Monday, December 6, 2010

To Run or Not To Run

On October 7th, Flutie Foundation Marathon Team Director Chris Chirco sent an email to all of Dougie's Marathon Team's past members inviting them to be a part of the 2011 team. See one former team member's amusing reply below:

Based on his chirpy invitation to join the Doug Flutie Jr. Foundation’s Boston Marathon 2011 team, methinks our dear Christopher Chirco has never run a mile in his life, much less a marathon.

I think the e-mail should read a little something like this:

“It’s that time of year again! The sadists who organize Dougie's Marathon Team want to know if anyone who did it last year has recovered enough to take another crack at running their body into the ground.

Are you mad at your toenails? Want to punish ‘em and make them disappear? Watch your feet sprout blisters the size of an extra toe as you pound your feet mercilessly into the pavement in the name of training.

Ready to take this exciting opportunity to figure out which nasty, thick gel best fuels your overtaxed, dehydrated body but doesn’t make you bolt for the nearest filthy porta-potty? Better yet, learn how to slurp it out of a tin-foil package without dribbling it down your sweaty face.

Now’s your chance to commit to a running program created by Kenyans, for Kenyans. Run, leap, soar, and cry. Cry when your children ask you why you’re even doing this race when there isn’t a chance you’ll win it. Cry when the thermometer reads below freezing on the day of your long run. And cry, cry, cry as you watch your spiteful scale jump up a pound or two after spending a week putting more miles on your body than you did your car. (Kenyans apparently don’t carb load with Oreos.)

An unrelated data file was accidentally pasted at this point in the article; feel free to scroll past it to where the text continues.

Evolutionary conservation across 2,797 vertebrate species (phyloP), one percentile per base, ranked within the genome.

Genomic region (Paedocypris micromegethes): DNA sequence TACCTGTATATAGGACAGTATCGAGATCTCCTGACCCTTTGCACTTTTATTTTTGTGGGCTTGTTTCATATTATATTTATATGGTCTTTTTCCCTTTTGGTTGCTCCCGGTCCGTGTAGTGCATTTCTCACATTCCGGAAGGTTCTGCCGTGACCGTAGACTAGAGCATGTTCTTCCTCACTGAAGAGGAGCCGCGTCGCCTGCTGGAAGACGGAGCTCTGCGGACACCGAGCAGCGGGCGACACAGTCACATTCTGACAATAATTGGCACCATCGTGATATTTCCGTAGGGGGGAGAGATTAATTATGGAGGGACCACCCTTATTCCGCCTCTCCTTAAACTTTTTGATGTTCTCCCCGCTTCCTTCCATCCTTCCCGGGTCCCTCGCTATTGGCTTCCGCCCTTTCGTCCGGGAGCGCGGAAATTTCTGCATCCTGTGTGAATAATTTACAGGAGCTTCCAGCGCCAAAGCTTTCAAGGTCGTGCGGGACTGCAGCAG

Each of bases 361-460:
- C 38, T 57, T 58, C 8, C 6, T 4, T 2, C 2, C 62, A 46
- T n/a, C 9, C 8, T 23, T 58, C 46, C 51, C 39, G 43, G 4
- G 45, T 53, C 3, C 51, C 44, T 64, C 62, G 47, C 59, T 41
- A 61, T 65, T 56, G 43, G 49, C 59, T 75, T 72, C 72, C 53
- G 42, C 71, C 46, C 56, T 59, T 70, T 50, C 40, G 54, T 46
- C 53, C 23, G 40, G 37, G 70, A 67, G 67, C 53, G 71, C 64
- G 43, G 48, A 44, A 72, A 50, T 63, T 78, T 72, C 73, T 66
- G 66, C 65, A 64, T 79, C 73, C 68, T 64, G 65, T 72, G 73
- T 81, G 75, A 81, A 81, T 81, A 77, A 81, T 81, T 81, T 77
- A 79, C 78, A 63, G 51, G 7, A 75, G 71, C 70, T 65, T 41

Run, don’t walk, to sign up for this internationally famous race - only to spend the better part of your spring cursing yourself.

Look forward to seeing you crawling up Heartbreak Hill!

Most Sincerely,
Chris Chirco.”

No thanks. Find some other schmuck to run this year.

And yet.

And yet I find myself considering running it again.

Of course there’s always the charity angle. If I ran for Dougie’s Team – which is realistically my only chance of stepping one blistered toe into Boston on race day since I surely don’t qualify for it – then I’ll be raising money for autism. Seeing as I have a son with autism it’s nearly a no-brainer. I could re-send the letter claiming how my training will be nothing compared to the struggles Jack faces every day. (I’m reluctant to admit that in my darkest, meanest hours of training last year autism looked pretty darn fun compared to running for 18 weeks straight. While I was lacing my sneakers over my screaming feet it was hard to ignore the image of all my children – Jack included – lingering over their Star Wars-shaped pancakes in their fuzzy pajamas. Frankly, his request for more syrup as I headed out the door seemed ungrateful.)

Raising money notwithstanding, the invitation to the Marathon has piqued my interest. Once again, I’m being offered a chance to participate in one of the most prestigious races in the world. And goodness knows I wouldn’t mind a second chance, a chance to do it better, faster, and with less visits to the porta-potty because of the pre-race Dairy Queen blizzard I mistakenly treated myself to last year.

Why, I’ll do it right this time! Better nutrition! No dairy! I’ll sprint cheerfully up the hills of Bedford and be sure to stretch afterwards. I’ll rest when I hear my body screeching in protest and push myself in moments of doubt. I will not complain to everyone at Saturday night’s party how I have to “run 18 miles before you even get out of bed tomorrow” as if I’m a member of the United States Army.